Very good article. However, I believe that the most compelling explanation for the decline in violent crime is discussed here: http://www.motherjones.com/environment/2016/02/lead-exposure-gasoline-cr...
  • Paul's picture
    Paul 39 weeks 14 hours ago
    Backing Bunk
    Page Paul Hein
    We saved S&H green stamps and pasted them in little books because it was fun to do so. ;-) Something for the kids to do... I don't remember if we actually got anything from them.
  • Alex R. Knight III's picture
    Alex R. Knight III 39 weeks 15 hours ago Page Paul Bonneau
    Very nicely done, Paul.  Addresses numerous things succinctly, and connects them all.  Sharing widely.
  • Paul's picture
    Paul 39 weeks 15 hours ago Page Alex R. Knight III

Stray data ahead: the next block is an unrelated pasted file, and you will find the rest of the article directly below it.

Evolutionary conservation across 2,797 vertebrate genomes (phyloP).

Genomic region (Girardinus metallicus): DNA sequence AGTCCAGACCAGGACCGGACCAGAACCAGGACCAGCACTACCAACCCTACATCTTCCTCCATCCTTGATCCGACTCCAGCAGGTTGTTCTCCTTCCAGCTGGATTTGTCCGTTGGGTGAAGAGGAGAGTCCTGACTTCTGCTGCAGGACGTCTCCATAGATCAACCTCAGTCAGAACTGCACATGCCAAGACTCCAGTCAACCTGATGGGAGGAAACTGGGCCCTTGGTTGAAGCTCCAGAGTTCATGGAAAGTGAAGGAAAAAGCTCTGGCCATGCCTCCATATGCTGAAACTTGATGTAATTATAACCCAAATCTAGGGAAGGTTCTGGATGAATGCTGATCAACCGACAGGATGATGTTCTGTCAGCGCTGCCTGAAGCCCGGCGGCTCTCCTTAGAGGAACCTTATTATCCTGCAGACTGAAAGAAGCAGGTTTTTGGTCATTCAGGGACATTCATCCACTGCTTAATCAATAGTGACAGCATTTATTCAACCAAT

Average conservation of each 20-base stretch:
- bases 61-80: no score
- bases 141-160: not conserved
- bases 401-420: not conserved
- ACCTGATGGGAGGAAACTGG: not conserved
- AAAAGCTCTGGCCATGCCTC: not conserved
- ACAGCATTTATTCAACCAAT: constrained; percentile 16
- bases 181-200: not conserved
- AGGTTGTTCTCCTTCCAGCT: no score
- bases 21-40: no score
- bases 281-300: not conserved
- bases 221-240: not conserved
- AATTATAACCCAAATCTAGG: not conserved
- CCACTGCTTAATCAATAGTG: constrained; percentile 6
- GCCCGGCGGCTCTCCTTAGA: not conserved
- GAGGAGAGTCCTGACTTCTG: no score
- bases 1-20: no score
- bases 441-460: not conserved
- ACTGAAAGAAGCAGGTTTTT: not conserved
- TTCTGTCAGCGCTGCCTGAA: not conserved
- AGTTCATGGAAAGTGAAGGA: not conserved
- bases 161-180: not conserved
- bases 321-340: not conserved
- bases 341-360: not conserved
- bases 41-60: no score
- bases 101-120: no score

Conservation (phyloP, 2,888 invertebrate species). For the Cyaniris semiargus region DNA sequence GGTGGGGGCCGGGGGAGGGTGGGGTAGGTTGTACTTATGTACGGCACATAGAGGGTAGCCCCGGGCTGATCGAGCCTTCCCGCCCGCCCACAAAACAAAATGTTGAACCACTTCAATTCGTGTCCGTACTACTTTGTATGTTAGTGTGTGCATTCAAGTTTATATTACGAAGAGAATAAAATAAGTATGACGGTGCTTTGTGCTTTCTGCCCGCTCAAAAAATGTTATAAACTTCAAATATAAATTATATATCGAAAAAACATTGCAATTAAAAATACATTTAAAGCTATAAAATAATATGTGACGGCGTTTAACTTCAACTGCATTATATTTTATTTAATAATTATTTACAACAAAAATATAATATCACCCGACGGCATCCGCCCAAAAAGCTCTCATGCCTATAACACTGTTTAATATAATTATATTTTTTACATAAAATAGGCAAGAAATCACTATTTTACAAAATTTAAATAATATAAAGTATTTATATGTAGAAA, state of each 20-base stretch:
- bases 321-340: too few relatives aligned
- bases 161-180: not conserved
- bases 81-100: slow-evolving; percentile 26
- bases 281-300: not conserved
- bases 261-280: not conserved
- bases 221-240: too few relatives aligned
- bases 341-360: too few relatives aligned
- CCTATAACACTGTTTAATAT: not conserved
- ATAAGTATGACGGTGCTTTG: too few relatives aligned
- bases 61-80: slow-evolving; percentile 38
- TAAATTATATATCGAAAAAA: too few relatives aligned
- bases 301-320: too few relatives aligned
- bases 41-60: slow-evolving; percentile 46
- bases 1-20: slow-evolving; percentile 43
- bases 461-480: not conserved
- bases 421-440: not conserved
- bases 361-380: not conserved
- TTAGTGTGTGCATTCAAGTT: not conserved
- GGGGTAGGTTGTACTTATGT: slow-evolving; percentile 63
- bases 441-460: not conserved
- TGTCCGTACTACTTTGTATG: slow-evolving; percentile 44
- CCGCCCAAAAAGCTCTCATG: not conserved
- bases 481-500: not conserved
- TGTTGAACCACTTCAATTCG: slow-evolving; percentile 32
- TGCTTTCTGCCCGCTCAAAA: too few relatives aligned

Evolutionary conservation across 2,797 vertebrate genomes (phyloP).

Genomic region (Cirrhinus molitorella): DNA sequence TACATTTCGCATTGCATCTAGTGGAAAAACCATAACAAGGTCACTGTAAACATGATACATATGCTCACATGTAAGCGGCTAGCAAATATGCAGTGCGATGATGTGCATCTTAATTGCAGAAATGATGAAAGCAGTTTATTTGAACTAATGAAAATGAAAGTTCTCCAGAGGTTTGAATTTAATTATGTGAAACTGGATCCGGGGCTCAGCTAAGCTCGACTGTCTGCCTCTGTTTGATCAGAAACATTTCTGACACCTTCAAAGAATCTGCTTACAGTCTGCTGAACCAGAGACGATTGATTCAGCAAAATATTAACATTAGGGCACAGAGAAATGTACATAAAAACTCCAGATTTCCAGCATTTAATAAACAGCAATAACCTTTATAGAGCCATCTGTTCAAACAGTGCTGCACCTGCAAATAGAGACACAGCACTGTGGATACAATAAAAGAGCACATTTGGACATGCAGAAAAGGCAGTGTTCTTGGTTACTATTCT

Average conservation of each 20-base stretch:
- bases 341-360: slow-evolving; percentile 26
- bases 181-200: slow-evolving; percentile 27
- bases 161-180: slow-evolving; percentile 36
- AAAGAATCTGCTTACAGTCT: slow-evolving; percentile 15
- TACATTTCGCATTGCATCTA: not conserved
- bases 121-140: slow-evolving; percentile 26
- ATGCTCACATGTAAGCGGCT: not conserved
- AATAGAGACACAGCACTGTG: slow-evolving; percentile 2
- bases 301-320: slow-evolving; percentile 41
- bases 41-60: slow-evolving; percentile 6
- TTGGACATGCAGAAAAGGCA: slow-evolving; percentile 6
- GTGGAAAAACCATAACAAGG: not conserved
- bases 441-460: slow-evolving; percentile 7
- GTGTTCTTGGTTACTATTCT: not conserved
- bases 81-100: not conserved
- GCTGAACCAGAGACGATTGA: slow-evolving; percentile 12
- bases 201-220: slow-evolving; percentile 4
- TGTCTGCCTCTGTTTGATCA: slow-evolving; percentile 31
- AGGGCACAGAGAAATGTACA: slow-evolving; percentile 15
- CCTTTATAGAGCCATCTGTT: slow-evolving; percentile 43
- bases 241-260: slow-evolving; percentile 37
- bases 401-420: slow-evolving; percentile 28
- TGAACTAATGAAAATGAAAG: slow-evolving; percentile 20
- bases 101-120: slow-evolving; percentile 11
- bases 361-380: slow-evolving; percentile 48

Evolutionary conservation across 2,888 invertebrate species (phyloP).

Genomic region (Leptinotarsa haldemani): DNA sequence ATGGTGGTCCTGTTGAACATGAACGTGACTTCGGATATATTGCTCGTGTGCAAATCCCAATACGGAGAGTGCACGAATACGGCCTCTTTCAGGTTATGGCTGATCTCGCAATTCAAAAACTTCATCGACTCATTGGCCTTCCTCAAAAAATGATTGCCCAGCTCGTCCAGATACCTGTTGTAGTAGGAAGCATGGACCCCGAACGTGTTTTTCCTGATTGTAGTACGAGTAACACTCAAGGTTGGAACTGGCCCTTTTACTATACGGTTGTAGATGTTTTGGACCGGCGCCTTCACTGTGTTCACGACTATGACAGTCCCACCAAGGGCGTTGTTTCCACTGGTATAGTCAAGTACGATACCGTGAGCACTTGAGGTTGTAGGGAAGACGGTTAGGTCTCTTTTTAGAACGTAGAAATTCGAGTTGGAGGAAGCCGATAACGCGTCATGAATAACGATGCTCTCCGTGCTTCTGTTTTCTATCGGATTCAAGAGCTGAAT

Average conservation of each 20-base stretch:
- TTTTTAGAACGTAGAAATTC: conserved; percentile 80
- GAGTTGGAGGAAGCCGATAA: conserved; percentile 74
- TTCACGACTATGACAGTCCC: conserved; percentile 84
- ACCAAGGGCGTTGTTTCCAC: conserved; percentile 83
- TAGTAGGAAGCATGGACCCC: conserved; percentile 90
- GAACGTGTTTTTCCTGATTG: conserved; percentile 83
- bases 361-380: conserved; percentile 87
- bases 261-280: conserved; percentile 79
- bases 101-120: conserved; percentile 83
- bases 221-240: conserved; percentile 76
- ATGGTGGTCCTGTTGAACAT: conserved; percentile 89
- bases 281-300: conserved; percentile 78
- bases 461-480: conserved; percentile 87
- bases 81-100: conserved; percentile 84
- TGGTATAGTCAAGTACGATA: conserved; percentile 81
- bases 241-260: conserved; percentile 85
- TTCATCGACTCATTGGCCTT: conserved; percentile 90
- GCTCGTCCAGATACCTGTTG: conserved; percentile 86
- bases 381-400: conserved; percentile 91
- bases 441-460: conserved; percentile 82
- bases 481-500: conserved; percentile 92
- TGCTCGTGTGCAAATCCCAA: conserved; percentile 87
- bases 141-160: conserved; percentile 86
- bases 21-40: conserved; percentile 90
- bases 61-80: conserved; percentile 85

Yes, I believe much of what appears to be support for Trump, is actually support for the damage he is doing to the Government Religion. That's so when he is running for office; if he actually gets in I doubt he will change much. A few weeks ago I made the case for voting Trump, on the sole issue of likelihood of nuclear war (if Hillary wins). After all, nothing else matters if the whole Earth is being obliterated. But in the end I decided not to vote for him, because the connection between my vote and nuclear war was pretty remote! Anyway I figured the Deep State would just assassinate him. Strangely, when I made this case, I got a negative reaction from some Voluntarists that can only be described as religious. I'm not a religious person. BTW, I can give two examples of incrementalism that have worked. 1) The concealed carry movement. I opposed the half-measure of government-regulated carry, thinking it would short-circuit any drive to what's been called "constitutional carry", but now I think it actually advanced that cause. How many states now have "constitutional carry" these days, 9 or 10? It seems to be coming along nicely. 2) Same thing with government-regulated homeschooling. Sure, the state got into it to try to co-opt it, and to re-capture homeschoolers, but there are an awful lot of "noncompliant" homeschoolers these days, and many of them ended up that way via the government "legitimization" of homeschooling. I think noncompliant homeschooling is much farther along than it would have been without the partial government surrender. I'm still not a big fan of incrementalism, but I no longer think it is necessarily a fatal mistake as I once believed.